Stewart Aitchison was on his way to Machu Picchu with his wife Ann and a tour group chartered by National Geographic Journeys when their guide received a notification. Members of the group from the United Kingdom were told that they had 48 hours to leave the country due to the outbreak of novel coronavirus in Europe.

The Europeans in the group rushed to the airport Saturday and boarded flights for home. The Aitchisons — who split their time between Bluff, Utah, and Flagstaff, Ariz. — were told there were no immediate plans to limit travel to the United States. But that outlook changed abruptly on Sunday when Peruvian President Martín Vizcarra announced the country was closing its borders to slow the outbreak.

The tour group turned back from Machu Picchu and traveled to Cusco where the foreign nationals were told all flights out of the country had been canceled for the next two weeks. American Airlines subsequently announced it was suspending all flights to and from the country until May 6.

Dozens of travelers have since been stranded in a hotel with travel severely limited to the hotel grounds, a pharmacy and small food stand, all on a single city block. Vizcarra’s emergency order places similar restrictions on most people in the country.

The abrupt change in Peru’s policy mirrors a similarly dramatic escalation of response in the United States, one that many travelers did not anticipate when they left the country.

“The U.S. Embassy is now recommending to ‘shelter in place,’ so that’s what we are doing,” Aitchison, an author and naturalist, said. “We have seen Twitter postings [implying] that it’s our fault to have even traveled out of the country. But there were no warnings from the U.S. government about traveling to Peru. If there had been, we would have canceled. The U.S. government ... did not take the virus issue seriously until we already were stranded here."

CNN is reporting there are hundreds of Americans stranded in Peru. The country had 117 confirmed cases of COVID-19, with 13 hospitalized, as of Wednesday, according to the U.S. Embassy.

Shawn McDougal, a high school senior from San Tan Valley, Ariz., was in the same tour group as Aitchison when the news came down. He had been celebrating his high school graduation with his father, Mike, who is originally from South Jordan, Utah.

“[The oubreak] wasn’t being treated as a big deal when we left [on March 8],” said McDougal, a member of The Church of Jesus Christ of Latter-day Saints. “There wasn’t a thought in our mind that things would get worse and countries would start shutting down.”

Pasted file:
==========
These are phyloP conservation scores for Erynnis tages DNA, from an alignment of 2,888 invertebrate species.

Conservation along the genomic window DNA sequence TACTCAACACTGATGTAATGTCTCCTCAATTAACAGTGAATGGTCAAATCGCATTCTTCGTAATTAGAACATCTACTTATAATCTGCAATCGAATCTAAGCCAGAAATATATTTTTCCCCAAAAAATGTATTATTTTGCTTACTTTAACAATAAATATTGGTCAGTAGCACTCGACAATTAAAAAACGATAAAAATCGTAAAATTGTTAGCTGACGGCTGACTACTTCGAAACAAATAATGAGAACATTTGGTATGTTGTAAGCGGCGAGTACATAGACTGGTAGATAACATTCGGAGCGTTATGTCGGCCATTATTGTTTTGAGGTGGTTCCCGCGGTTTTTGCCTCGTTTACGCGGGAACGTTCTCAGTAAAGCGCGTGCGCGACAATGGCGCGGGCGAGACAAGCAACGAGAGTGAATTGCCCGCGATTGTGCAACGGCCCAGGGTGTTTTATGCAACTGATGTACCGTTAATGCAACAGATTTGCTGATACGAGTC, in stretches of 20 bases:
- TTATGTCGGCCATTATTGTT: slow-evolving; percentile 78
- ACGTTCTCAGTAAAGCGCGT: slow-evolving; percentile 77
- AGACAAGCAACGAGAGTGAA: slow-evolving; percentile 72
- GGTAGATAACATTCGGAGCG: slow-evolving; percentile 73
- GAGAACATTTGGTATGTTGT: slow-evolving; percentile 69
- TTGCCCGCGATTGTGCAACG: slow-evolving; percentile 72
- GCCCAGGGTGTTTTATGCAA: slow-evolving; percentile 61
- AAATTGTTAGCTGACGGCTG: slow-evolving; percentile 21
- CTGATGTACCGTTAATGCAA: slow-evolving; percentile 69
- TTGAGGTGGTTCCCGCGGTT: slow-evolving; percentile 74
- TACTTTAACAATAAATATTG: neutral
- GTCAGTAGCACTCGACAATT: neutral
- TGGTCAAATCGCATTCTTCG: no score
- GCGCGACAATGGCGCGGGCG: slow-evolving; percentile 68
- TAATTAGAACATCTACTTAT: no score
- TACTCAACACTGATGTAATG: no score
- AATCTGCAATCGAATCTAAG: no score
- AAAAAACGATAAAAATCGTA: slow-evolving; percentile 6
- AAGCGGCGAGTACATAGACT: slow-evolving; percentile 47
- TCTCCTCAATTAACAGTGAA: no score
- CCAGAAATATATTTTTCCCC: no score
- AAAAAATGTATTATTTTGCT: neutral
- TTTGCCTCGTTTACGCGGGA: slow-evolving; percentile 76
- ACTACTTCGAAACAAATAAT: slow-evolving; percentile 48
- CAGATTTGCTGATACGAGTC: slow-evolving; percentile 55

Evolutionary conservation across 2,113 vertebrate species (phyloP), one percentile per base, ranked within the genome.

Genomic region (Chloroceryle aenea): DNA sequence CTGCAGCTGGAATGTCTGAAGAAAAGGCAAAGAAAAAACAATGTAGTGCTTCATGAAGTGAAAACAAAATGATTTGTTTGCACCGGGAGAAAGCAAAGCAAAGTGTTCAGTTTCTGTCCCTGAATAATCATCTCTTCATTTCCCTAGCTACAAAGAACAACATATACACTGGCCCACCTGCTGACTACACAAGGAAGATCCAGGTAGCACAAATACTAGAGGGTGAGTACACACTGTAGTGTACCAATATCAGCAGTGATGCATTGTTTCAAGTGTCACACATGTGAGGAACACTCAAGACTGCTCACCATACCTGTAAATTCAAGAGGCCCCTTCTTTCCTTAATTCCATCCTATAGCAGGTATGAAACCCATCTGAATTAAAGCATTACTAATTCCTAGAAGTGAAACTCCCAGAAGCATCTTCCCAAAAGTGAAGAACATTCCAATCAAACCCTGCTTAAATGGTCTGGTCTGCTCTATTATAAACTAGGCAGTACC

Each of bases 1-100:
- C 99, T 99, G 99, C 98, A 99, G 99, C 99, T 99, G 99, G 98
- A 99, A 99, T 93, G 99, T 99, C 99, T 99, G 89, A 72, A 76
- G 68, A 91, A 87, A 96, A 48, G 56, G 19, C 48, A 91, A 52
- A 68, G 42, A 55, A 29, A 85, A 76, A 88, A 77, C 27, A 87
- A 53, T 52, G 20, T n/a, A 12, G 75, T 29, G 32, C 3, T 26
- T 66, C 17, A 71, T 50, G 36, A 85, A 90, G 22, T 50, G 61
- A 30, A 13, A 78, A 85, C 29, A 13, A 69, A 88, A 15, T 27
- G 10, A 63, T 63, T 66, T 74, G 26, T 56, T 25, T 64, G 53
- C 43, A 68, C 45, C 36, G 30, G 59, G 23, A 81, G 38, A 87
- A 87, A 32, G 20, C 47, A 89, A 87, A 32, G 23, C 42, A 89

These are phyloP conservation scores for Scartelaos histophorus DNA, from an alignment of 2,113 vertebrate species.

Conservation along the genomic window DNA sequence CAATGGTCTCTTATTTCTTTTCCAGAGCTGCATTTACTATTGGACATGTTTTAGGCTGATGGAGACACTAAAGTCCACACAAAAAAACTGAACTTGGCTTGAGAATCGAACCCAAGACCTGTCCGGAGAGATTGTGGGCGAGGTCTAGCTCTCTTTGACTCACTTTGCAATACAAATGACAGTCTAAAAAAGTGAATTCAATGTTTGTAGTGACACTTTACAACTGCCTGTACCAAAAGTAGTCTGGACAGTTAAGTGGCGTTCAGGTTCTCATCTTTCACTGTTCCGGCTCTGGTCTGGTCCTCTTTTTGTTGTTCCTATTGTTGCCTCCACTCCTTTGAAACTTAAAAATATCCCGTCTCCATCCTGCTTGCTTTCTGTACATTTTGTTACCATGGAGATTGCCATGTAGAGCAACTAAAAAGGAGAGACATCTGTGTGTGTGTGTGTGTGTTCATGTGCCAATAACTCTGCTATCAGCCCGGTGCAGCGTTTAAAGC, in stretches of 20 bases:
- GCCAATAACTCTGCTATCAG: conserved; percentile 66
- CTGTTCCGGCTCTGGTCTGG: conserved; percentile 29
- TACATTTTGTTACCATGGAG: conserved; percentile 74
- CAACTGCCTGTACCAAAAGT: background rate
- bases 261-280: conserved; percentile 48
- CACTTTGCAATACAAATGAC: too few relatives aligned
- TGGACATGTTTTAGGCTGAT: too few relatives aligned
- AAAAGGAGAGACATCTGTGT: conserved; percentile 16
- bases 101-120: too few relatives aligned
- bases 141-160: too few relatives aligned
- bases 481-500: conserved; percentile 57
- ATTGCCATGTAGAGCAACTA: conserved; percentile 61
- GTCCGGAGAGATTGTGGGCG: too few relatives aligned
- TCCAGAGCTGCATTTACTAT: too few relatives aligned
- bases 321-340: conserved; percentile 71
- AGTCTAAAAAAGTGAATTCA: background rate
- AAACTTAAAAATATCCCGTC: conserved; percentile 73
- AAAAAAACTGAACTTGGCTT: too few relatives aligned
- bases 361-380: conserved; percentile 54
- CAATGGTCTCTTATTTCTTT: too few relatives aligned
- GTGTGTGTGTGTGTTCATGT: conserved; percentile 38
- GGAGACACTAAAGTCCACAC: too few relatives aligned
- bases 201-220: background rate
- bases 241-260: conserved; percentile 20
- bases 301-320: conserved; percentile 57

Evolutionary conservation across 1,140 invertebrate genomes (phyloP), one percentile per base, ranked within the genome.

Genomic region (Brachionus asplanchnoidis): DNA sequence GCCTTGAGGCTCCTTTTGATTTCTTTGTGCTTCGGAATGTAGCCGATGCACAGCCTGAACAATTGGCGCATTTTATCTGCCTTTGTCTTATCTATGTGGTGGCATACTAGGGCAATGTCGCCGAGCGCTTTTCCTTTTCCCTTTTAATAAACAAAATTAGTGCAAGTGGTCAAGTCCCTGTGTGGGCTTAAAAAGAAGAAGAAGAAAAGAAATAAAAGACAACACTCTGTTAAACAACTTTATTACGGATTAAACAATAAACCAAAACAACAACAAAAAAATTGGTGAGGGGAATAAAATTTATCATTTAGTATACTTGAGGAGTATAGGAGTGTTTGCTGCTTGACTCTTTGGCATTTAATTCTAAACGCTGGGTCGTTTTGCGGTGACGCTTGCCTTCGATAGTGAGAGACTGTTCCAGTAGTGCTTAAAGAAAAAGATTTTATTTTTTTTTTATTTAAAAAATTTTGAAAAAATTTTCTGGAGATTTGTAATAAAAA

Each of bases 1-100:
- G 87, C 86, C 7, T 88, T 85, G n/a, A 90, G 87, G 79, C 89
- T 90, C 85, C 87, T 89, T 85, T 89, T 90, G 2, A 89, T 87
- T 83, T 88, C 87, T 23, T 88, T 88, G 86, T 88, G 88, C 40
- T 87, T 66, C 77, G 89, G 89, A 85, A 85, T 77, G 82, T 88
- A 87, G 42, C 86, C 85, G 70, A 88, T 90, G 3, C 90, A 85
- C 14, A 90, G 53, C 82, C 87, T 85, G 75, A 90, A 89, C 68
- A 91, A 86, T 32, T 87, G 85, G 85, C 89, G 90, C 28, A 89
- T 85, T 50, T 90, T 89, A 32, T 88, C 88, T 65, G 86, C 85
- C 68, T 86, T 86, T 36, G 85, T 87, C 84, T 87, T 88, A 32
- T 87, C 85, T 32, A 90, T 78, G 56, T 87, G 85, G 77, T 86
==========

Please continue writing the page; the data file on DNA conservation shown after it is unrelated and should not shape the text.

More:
The stranded Utahns in the group have reached out to their representatives in Congress, and a response from Sen. Mike Lee’s office indicated there were currently no charter flights leaving Peru.

“The Peruvian government has given us way more information than the U.S.," said Jack Shipman, a college student who grew up in Salt Lake City and is currently attending Clemson University in South Carolina. Shipman and two of his classmates took a spring break trip to Peru last week, and they have been waiting in a Cuzco Airbnb since the borders closed.

"If any message needs to get across, it’s that we’ve been kind of left out in the cold from the U.S.,” he said.

Other foreign governments have been more responsive to the situation. On Tuesday, Israel’s Foreign Ministry announced a passenger jet was being sent to Peru to begin evacuating around 1,000 stranded Israelis who were traveling in the country when the borders were closed.

(Courtesy of Jack Shipman) Salt Lake City resident Jack Shipman and two classmates from Clemson University in South Carolina took a spring break trip to Machu Picchu. After Peru closed its borders on Sunday, Shipman has been waiting in a Cusco Airbnb for the travel ban to lift.

President Donald Trump announced restrictions on travel from Europe to the United States last week, but there are exemptions in place for U.S. citizens.

Alec Bagley, son of The Salt Lake Tribune’s longtime political cartoonist Pat Bagley, is currently in Bollendorf, Germany, with his fiancee and her family, five dual Luxembourg-American citizens who live in Salt Lake City. Bagley’s group traveled to the region to renew citizenship paperwork with Luxembourg, and they’ve been in a rental house in far western Germany as the crisis has escalated and restrictions have grown more severe.

Germany recently announced the closing of several border crossings, but the border with France remains open. Bagley said he is still cautiously optimistic his group will be able to travel to Paris next week for their flight back to the U.S.

For now, they, too, are sheltering in place.

Zak Podmore is a Report for America corps member and writes about conflict and change in San Juan County for The Salt Lake Tribune. Your donation to match our RFA grant helps keep him writing stories like this one; please consider making a tax-deductible gift of any amount today by clicking here.